Additional data on influenza-like illness measured in the general population and the Sentinelles network’s Bulletin of 21/01/15 are available at

carte grippe 22012015

Severe asthma: gallopamil confirmed as a therapeutic approach

A team of Inserm researchers from the Cardio-Thoracic Research Centre of Bordeaux (Inserm/University of Bordeaux and Bordeaux University Hospital) has demonstrated the clinical efficacy of gallopamil in 31 patients with severe asthma. This chronic disease is characterised by remodelling of the bronchi, which exacerbates the obstruction of the airways already seen in “classic” asthma. In contrast to the reference treatment, gallopamil has proved capable of reducing the bronchial smooth muscle mass. This work is published in the 29 January 2015 issue of the American Journal of Respiratory and Critical Care Medicine.

Severe asthma is a chronic condition of the airways that affects between 1 and 3% of the world population to a highly variable extent, depending on the country. It is characterised by persistent breathing difficulty, restricted physical activity, frequent nocturnal attacks, and prolonged asthma attacks that require systemic treatment[1]. These symptoms lead to a considerable number of emergency hospital admissions, have a serious impact on the quality of life for patients, and can even result in death.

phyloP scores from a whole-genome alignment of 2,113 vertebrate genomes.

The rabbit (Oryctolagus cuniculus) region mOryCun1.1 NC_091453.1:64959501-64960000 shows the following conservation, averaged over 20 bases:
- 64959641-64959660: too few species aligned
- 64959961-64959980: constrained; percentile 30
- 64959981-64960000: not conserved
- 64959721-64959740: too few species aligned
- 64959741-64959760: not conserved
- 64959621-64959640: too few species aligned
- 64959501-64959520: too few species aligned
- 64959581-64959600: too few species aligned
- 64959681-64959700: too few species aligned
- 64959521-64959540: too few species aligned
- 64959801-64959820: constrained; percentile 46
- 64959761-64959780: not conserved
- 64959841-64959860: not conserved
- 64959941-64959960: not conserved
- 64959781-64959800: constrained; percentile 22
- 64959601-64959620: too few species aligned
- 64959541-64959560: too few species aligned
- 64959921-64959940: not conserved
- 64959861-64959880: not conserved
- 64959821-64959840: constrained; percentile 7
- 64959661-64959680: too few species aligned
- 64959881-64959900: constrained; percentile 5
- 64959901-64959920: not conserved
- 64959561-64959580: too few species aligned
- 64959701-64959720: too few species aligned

In severe asthma, bronchial obstruction causes a strong reduction in respiratory capacity. This bronchial obstruction is due to remodelling of the airways, particularly the thickening of the bronchial smooth muscle (BSM) that surrounds them. This phenomenon is associated with a poor prognosis and resistance to even intensive treatment. Until now, no pharmaceutical drug has succeeded in preventing the excessive proliferation of these muscle cells, including corticosteroids, the reference treatment for severe asthma.

In previous work, Patrick Berger and his colleagues had already demonstrated in vitro and ex vivo that this disproportionate growth was triggered by an abnormal entry of calcium into these bronchial smooth muscle cells[2]. In this same article, the scientists had demonstrated in vitro the anti-proliferative effect of gallopamil, which is normally prescribed for certain heart conditions because of its blocking action on calcium channels.

© Inserm, Pelletier L. The left pictures show the characteristic look  of lung inflammation in asthma with thickening of the bronchial wall, a lot of inflammatory cells and an abnormal production of mucus. Mice treated with the calcium channel inhibitor (on the right) are completely protected.

To assess its in vivo efficacy, the researchers then initiated a clinical trial sponsored by Bordeaux University Hospital and supported by the French Ministry and Health and Inserm. For 12 months, they thus measured the effect of the drug on the thickness of the BSM and bronchial wall, and the frequency of asthma attacks in 31 patients.